Interview: Koyomi Tahara

The celebration of the New Year Japanese-style is filled with many fun activities which are believed to bring good fortune for the coming year. Sadly, the most important activity of ringing in the New Year in Japan cannot be done in New York City, as there are no Shinto Shrines. The turn of the New Year marks the day of Hatsumoude, the first visit to the shrine. Most people go from after midnight until noon on New Year’s Day. Men and women both dress in traditional clothing, Hakama and Kimono, respectively.

At the Shrine, they pray for success and wellbeing within the next year. They also receive a fortune, which tells how their year will turn out. It is customary to keep the fortune until the next Hatsumoude, and burn it at the shrine after recieving the near one. It is a fortune with a one-year-long expiration date.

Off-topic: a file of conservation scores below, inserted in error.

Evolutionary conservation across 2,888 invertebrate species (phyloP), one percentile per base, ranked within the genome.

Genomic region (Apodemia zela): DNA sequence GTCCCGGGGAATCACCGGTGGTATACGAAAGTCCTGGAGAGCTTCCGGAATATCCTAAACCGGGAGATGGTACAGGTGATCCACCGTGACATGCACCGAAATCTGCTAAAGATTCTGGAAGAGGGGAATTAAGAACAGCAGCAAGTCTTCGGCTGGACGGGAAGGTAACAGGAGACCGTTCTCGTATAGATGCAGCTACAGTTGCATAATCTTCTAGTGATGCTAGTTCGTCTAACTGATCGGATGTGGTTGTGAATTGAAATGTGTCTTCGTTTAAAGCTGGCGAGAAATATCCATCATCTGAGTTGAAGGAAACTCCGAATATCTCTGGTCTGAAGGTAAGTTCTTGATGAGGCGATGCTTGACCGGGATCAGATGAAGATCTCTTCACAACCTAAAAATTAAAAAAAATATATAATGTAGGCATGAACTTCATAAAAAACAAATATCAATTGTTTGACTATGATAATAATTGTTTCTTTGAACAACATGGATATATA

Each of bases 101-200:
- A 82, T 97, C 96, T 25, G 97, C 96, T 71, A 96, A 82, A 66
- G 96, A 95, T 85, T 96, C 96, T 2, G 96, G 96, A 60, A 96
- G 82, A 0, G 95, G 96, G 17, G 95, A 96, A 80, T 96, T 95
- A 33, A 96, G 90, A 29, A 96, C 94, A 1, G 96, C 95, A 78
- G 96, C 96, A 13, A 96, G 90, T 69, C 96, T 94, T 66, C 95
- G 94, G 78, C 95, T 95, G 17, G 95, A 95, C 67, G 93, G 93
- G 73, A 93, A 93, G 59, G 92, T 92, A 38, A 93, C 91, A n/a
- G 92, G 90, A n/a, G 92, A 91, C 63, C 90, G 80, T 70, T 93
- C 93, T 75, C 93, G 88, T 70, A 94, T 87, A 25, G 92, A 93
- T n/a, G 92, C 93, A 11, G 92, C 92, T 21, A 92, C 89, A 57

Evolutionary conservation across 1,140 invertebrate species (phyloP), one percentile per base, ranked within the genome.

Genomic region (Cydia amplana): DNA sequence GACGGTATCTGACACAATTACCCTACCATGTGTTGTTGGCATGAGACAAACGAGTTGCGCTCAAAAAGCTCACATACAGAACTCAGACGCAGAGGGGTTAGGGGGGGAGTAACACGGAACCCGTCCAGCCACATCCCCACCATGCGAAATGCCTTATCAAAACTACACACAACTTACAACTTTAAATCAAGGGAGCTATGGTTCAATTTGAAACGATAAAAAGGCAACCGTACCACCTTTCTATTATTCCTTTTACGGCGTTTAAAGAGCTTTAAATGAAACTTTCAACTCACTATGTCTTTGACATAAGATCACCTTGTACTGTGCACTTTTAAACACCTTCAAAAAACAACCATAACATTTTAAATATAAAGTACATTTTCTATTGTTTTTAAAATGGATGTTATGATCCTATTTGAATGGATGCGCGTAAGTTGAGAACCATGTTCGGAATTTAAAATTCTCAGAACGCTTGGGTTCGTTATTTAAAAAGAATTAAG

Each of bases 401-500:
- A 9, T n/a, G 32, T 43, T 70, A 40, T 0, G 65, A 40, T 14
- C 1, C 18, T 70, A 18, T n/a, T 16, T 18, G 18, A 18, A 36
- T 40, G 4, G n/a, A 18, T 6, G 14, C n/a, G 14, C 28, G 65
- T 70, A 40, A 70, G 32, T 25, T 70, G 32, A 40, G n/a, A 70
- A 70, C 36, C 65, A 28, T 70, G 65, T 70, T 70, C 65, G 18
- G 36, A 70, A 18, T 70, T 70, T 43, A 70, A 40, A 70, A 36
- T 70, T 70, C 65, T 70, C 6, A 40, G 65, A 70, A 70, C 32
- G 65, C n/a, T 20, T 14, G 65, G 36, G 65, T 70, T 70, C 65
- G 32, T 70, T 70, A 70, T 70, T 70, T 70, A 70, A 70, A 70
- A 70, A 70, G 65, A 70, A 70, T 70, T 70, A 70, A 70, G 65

Another thing that cannot be done which many Japanese people are upset about is Jyoya no Kane. On midnight on December 31st, Buddhist temples all over Japan ring their bells a total of 108 times to symbolize the 108 human sins in Buddhist belief, and to get rid of the 108 worldly desires regarding sense and feeling in every Japanese citizen. A major attraction is The Watched Night bell in Tokyo. Japanese believe that the ringing of bells can rid off their sins during the previous year. With no bells in America, many Japanese people feel that they cannot truly get rid of their bad luck. In Japan, after they are done ringing the bells, they celebrate and feast on soba noodles, which Japanese people in New York City can still do too. You can read more about the soba noodles in the food section.

On a side note, just in case you are interested, the largest torii gate in Japan is the one in front of the Heian Shrine.It was built in 1929 and measures a whopping 80 feet. The gate is located in Eastern Kyoto, which is the most religiously traditional city existing in Japan today. When Shintoism was widely and seriously practiced (before the Meiji revolution) Kyoto was the capital of Japan. Obviously, it retains much religious influence today.

Leave a Reply